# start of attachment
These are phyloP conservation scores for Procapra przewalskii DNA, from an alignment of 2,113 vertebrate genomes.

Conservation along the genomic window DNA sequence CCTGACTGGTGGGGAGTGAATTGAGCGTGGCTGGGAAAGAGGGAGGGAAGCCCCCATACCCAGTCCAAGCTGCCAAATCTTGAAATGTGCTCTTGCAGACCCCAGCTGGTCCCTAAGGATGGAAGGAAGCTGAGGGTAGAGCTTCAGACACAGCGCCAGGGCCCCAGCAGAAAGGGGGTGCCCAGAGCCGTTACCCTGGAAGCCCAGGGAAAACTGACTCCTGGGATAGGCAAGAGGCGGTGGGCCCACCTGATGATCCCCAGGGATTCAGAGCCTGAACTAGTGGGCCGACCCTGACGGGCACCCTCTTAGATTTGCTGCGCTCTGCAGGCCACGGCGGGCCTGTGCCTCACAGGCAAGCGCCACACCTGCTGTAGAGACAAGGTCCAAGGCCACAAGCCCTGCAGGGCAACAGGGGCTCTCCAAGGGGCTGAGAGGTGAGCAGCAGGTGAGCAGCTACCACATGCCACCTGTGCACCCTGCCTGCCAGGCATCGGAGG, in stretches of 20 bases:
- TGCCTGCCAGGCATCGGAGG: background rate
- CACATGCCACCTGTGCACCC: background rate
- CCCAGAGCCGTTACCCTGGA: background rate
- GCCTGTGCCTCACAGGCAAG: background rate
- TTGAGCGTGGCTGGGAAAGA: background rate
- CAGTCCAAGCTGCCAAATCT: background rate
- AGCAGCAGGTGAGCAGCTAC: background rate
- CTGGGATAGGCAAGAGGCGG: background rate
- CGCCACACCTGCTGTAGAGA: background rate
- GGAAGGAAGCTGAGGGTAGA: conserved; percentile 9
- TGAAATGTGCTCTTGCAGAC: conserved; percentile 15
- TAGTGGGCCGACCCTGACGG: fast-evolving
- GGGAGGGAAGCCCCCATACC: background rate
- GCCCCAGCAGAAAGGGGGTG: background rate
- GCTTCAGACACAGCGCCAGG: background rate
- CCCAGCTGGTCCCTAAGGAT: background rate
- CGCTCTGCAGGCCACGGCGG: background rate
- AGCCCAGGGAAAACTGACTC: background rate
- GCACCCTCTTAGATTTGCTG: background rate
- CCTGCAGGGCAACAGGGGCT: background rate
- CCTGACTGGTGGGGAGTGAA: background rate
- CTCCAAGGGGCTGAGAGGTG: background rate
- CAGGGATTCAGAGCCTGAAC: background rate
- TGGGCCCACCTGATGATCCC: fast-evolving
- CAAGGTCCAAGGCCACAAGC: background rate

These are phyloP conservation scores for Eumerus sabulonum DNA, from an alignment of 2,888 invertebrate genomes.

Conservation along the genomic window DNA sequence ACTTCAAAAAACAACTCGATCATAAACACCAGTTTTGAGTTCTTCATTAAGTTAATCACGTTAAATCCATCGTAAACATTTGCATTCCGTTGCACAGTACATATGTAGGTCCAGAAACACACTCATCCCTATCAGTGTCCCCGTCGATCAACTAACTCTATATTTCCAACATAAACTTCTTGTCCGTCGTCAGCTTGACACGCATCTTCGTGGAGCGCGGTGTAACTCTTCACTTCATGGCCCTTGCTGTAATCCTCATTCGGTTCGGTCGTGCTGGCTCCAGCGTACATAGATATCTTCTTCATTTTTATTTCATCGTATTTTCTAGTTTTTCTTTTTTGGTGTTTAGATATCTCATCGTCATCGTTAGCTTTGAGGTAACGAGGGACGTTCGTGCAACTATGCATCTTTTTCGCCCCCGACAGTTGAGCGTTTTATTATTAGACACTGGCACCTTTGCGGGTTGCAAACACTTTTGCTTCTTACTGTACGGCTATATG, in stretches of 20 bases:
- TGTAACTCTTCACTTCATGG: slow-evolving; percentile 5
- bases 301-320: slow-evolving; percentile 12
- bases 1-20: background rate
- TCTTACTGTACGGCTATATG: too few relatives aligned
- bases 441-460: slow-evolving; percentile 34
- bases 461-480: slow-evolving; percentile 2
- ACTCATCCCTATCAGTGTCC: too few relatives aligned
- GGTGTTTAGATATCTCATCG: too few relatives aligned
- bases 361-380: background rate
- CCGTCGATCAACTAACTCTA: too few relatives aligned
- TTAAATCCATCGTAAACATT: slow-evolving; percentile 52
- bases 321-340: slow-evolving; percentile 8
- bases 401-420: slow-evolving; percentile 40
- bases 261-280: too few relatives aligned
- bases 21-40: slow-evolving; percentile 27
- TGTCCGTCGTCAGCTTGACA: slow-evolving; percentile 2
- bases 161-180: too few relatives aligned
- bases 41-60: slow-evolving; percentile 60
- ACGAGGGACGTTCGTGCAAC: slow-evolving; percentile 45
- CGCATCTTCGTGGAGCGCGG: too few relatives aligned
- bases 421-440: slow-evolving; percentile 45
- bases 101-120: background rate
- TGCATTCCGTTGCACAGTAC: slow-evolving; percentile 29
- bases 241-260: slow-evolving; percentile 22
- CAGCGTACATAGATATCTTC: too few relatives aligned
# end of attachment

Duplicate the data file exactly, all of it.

These are phyloP conservation scores for Procapra przewalskii DNA, from an alignment of 2,113 vertebrate genomes.

Conservation along the genomic window DNA sequence CCTGACTGGTGGGGAGTGAATTGAGCGTGGCTGGGAAAGAGGGAGGGAAGCCCCCATACCCAGTCCAAGCTGCCAAATCTTGAAATGTGCTCTTGCAGACCCCAGCTGGTCCCTAAGGATGGAAGGAAGCTGAGGGTAGAGCTTCAGACACAGCGCCAGGGCCCCAGCAGAAAGGGGGTGCCCAGAGCCGTTACCCTGGAAGCCCAGGGAAAACTGACTCCTGGGATAGGCAAGAGGCGGTGGGCCCACCTGATGATCCCCAGGGATTCAGAGCCTGAACTAGTGGGCCGACCCTGACGGGCACCCTCTTAGATTTGCTGCGCTCTGCAGGCCACGGCGGGCCTGTGCCTCACAGGCAAGCGCCACACCTGCTGTAGAGACAAGGTCCAAGGCCACAAGCCCTGCAGGGCAACAGGGGCTCTCCAAGGGGCTGAGAGGTGAGCAGCAGGTGAGCAGCTACCACATGCCACCTGTGCACCCTGCCTGCCAGGCATCGGAGG, in stretches of 20 bases:
- TGCCTGCCAGGCATCGGAGG: background rate
- CACATGCCACCTGTGCACCC: background rate
- CCCAGAGCCGTTACCCTGGA: background rate
- GCCTGTGCCTCACAGGCAAG: background rate
- TTGAGCGTGGCTGGGAAAGA: background rate
- CAGTCCAAGCTGCCAAATCT: background rate
- AGCAGCAGGTGAGCAGCTAC: background rate
- CTGGGATAGGCAAGAGGCGG: background rate
- CGCCACACCTGCTGTAGAGA: background rate
- GGAAGGAAGCTGAGGGTAGA: conserved; percentile 9
- TGAAATGTGCTCTTGCAGAC: conserved; percentile 15
- TAGTGGGCCGACCCTGACGG: fast-evolving
- GGGAGGGAAGCCCCCATACC: background rate
- GCCCCAGCAGAAAGGGGGTG: background rate
- GCTTCAGACACAGCGCCAGG: background rate
- CCCAGCTGGTCCCTAAGGAT: background rate
- CGCTCTGCAGGCCACGGCGG: background rate
- AGCCCAGGGAAAACTGACTC: background rate
- GCACCCTCTTAGATTTGCTG: background rate
- CCTGCAGGGCAACAGGGGCT: background rate
- CCTGACTGGTGGGGAGTGAA: background rate
- CTCCAAGGGGCTGAGAGGTG: background rate
- CAGGGATTCAGAGCCTGAAC: background rate
- TGGGCCCACCTGATGATCCC: fast-evolving
- CAAGGTCCAAGGCCACAAGC: background rate

These are phyloP conservation scores for Eumerus sabulonum DNA, from an alignment of 2,888 invertebrate genomes.

Conservation along the genomic window DNA sequence ACTTCAAAAAACAACTCGATCATAAACACCAGTTTTGAGTTCTTCATTAAGTTAATCACGTTAAATCCATCGTAAACATTTGCATTCCGTTGCACAGTACATATGTAGGTCCAGAAACACACTCATCCCTATCAGTGTCCCCGTCGATCAACTAACTCTATATTTCCAACATAAACTTCTTGTCCGTCGTCAGCTTGACACGCATCTTCGTGGAGCGCGGTGTAACTCTTCACTTCATGGCCCTTGCTGTAATCCTCATTCGGTTCGGTCGTGCTGGCTCCAGCGTACATAGATATCTTCTTCATTTTTATTTCATCGTATTTTCTAGTTTTTCTTTTTTGGTGTTTAGATATCTCATCGTCATCGTTAGCTTTGAGGTAACGAGGGACGTTCGTGCAACTATGCATCTTTTTCGCCCCCGACAGTTGAGCGTTTTATTATTAGACACTGGCACCTTTGCGGGTTGCAAACACTTTTGCTTCTTACTGTACGGCTATATG, in stretches of 20 bases:
- TGTAACTCTTCACTTCATGG: slow-evolving; percentile 5
- bases 301-320: slow-evolving; percentile 12
- bases 1-20: background rate
- TCTTACTGTACGGCTATATG: too few relatives aligned
- bases 441-460: slow-evolving; percentile 34
- bases 461-480: slow-evolving; percentile 2
- ACTCATCCCTATCAGTGTCC: too few relatives aligned
- GGTGTTTAGATATCTCATCG: too few relatives aligned
- bases 361-380: background rate
- CCGTCGATCAACTAACTCTA: too few relatives aligned
- TTAAATCCATCGTAAACATT: slow-evolving; percentile 52
- bases 321-340: slow-evolving; percentile 8
- bases 401-420: slow-evolving; percentile 40
- bases 261-280: too few relatives aligned
- bases 21-40: slow-evolving; percentile 27
- TGTCCGTCGTCAGCTTGACA: slow-evolving; percentile 2
- bases 161-180: too few relatives aligned
- bases 41-60: slow-evolving; percentile 60
- ACGAGGGACGTTCGTGCAAC: slow-evolving; percentile 45
- CGCATCTTCGTGGAGCGCGG: too few relatives aligned
- bases 421-440: slow-evolving; percentile 45
- bases 101-120: background rate
- TGCATTCCGTTGCACAGTAC: slow-evolving; percentile 29
- bases 241-260: slow-evolving; percentile 22
- CAGCGTACATAGATATCTTC: too few relatives aligned